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U NCA N – High end granola bar manufacturer Libre Naturals is proof that the adage necessity is the mother of invention – really is true. “I have a daughter with a severe pea nut a l lerg y a nd simply couldn’t find the sort of peanut free snacks for her that I wanted, so you’d have to say filling that need was behind the creation of the company,” explained company founder and President Alana Elliott. Satisfying that need led to the launching of Nonuttin’ Foods in 2002, a home based venture where El l iott pioneered her work on developing a range of nut and allergy free snacks, a firm that eventually evolved i nto today’s Libre Natu ra ls. Located at 6200 Scott Road in Du nca n, Libre Natu ra ls a nd its tea m of 10 produce more than one million granola bars per year, a range of products shipped across North America and around the world. “ We d o e v e r y t h i n g r i g h t here in North Cowichan, from preparing to packaging. Libre means “free” in both French and Spanish so if you’re looking for truly delicious foods that are peanut free, tree nut free, dairy free, certified gluten free, soy free, in fact, manufactured in a dedicated facility free of ALL of the top 11 food allergens and gluten, you’ve come to the right place,” she said. While not found at the local corner store, Libre Naturals granola bars can be purchased

Founder and company President Alana Elliott began producing high end granola bars more than 15 years ago

“We do everything right here in North Cowichan, from preparing to packaging.” ALANA ELLIOTT FOUNDER & PRESIDENT, LIBRE NATURALS

Libre Naturals was selected to be one of the snack providers at the prestigious TED Talks event held in Vancouver in specialty shops and health food stores. The company also supplies colleges and universities in the United States for its National Collegiate Athletic Association (NCCA) athletes. “We were thrilled this year when we were selected to be a provider of

snacks at the TED Talks event held in Vancouver,” she said. “When people are paying something like $8,000 a seat to attend the TED Talks organizers are very particular about the sort of foods and snacks they serve their guests at the TED restaurant, so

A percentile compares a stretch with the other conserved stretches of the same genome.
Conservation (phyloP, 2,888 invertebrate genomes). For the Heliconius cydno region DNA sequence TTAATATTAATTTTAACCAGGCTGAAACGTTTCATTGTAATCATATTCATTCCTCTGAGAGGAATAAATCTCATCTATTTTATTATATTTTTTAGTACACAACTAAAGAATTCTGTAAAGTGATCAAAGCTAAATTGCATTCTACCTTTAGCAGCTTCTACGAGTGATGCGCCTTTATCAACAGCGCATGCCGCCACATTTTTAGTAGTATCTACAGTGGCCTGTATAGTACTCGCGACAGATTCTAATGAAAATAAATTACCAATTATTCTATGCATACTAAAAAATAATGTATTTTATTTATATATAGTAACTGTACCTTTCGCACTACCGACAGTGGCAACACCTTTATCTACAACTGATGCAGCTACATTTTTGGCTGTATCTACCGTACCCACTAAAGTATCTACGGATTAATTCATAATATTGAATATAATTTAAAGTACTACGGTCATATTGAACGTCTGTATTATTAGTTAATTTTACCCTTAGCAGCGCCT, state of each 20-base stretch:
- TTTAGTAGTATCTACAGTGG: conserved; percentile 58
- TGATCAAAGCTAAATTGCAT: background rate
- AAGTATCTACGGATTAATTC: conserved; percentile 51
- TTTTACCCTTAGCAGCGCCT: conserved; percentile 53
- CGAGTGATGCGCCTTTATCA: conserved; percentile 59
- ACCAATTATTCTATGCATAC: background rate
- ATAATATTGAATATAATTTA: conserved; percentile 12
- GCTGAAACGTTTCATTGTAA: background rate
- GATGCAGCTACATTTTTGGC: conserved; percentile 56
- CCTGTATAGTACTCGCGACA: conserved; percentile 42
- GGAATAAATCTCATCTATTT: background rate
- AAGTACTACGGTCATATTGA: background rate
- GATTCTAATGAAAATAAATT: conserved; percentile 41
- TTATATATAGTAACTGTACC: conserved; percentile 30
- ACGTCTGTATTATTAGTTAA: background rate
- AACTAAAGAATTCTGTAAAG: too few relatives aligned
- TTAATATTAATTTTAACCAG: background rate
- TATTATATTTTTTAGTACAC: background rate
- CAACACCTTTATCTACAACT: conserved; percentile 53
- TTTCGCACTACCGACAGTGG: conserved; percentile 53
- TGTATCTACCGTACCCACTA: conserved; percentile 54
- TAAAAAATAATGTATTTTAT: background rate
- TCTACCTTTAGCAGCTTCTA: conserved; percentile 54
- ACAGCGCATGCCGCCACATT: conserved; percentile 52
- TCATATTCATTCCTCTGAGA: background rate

being included was a real pleasure. There was a very detailed vetting process so we were delighted to be part of it.” T ED Talks is a global community of thinkers, media persons, scientists and others who regularly come together to share ideas, listen to keynote speakers and to collectively help to make the world a better place. The Vancouver session held in April attracted such notables as chess Grandmaster Garry Kasparov and technology leader Elon Musk. “T he Pope was even there, but his presentation was delivered online, so I didn’t have a chance to have him actually try our granola bars. If he had that would have been something,” Elliott said. Today the company produces a wide range of products sold under its own brand and as a private label item, where a company will use Libre Naturals bars but put them in their own wrapper. From quite literally a kitchen table to global distribution of her products in 15 years, Elliott has seen her company come a long way. “Where do I want to be in five years? Realistically, based on how well it’s gone so far, I’d like to see us increasing our production to something like five million bars per year. We have sufficient production capacity right here, and I know the market’s out there, so that’s where I’d like to be,” she declared. To learn more please visit the company’s website at: www. librenatuals.com

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COWICHAN VALLEY

JUNE 2017

RECRUITING AND HIRING FOR SUCCESS

BC CHAMBER AGM

COWICHAN VALLEY SONJA NAGEL

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h e D u n c a n C owichan Chamber of Commerce was well represented at the recent BC Chamber of Commerce AGM and Conference in Victoria, MAY 25 – 27. Because of the proximity, our Chamber was able to send four representatives to the Victoria conference. “ We a t t e n d t h e B C Chamber AGM to make sure Cowichan businesses are represented at the prov i nci a l level,” sa id Julie Scurr, President of t he D u nc a n Cow ich a n Chamber. “The Chamber is committed to growing a vital business environment in the Cowichan.” BC Chamber of